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  • Writer's pictureKanani Fong

Supporting the Tuba City Humane Society

When we started Casa Otra Vez, it was our desire that each month Casa Otra Vez was rented to a corporate client, weʻd gladly share a portion of the profits with organizations that support our local and indigenous communities. Being of native Hawaiian (Kānaka Maoli) heritage, the Navajo, Apache, and. Pueblo tribes have always been a point of kinship for me.

This week, I was back in Southern California and I noticed that my local Grocery Outlet was chockful of toys and chews. Grocery Outlet, for those of you who are fans, is a good place for bargains on quality food --and pet food and toys! I was happy to send this trove of dog chews and toys off to the Tuba City Humane Society, a 501 (c)(3) organization.

I was introduced to them a few years ago, by my friend Rob Lewis, whose compelling Facebook posts of sick animals (like Miss Silver, who has megaesphogus). His posts had me ponying up to donate to help them. Rob and his wife are both avid hikers and REI employees. Theyʻre also steadfast supporters of animals in need.

TCHS is the only animal rescue organization serving the western Navajo Nation and the Hopi Tribe. Their mission is to end animal homelessness, suffering, overpopulation and provide the resources to bring these goals to fruition. Theyʻre a resource for a four-state area, where the roads are winding and the distances can be long. Itʻs run by a network of volunteers, who post regularly on their facebook page.

Here are some of the things they do: Rescuing animals, helping find lost animals, providing both basic and emergency veterinary care, as well as covering the cost of life-saving operations and treatments. Setting up low cost spay/neuter clinics, and vaccination days. Treat and prevent a wide range of diseases, including tick borne diseases. Arranging for, and volunteering to foster animals until they are ready for adoption. And, most importantly, finding good homes for them and encouraging people be good shepherds for their pets. They do this on a shoestring, with volunteers who mostly work from home, with many of them busy with families and full-time jobs.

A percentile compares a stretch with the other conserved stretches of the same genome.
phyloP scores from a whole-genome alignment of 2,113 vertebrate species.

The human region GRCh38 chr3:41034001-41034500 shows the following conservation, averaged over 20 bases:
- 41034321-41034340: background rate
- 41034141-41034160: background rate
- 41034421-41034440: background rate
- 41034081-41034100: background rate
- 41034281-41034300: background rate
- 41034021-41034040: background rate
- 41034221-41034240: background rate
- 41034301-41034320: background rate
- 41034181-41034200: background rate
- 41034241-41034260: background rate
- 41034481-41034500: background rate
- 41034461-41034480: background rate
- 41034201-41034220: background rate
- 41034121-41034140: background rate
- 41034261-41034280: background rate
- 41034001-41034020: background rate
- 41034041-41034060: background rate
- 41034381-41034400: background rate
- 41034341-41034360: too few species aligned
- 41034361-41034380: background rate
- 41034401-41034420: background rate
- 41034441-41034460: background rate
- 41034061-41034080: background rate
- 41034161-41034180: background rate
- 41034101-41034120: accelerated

Itʻs a network of people who can be counted on to not only go the long distances to pick up a litter of kittens or pups, but also rescue animals in such distress, they need immediate veterinary assistance.

The box Iʻm sending is such a small drop in the bucket, and there are times when the cry has gone out to replenish their always dwindling supply of food, blankets, and other vital necessities.

You can find links to their wish lists on Amazon, Chewy, and Walmart. Theyʻve ranked the items that they need the most.

If youʻd like to help, use those links. Or you can donate cash through paypal. You can even call or write to them or message them over FB, and send them a check directly.

Lastly, hereʻs Ellie, a tiny little pup they rescued last week. Ellie was critically ill and they werenʻt sure sheʻd make it. Fortunately, after some vetting by Elward and Dr. Holgate, Ellie is doing much better. Iʻm hoping she makes it all the way to 8 weeks, then 14 weeks, continues to get the full raft of vaccinations and ends up with a loving furever home. Also: Note to pet food maker Purina, and to Spunky Pup dog toys -please support the Tuba City Humane Society!

See below for more pics:

Six (or maybe itʻs eight, I grabbed a bunch) little bears by Spunky Pup are going to pups will help reduce stress, increase healthy play and socialization.

Bags of Prime Bones by Purina will help calm pups by giving them something constructive to chew on. These are rawhide free!

There are also Silly Critters by Tekno Products, as well as Plush & Squeak Toys by Kimee, but I couldnʻt find a company link for them to let them know!

Thanks to the management at Southwest Suites, and helping Casa Otra Vez meet its mission to be an asset to the community.

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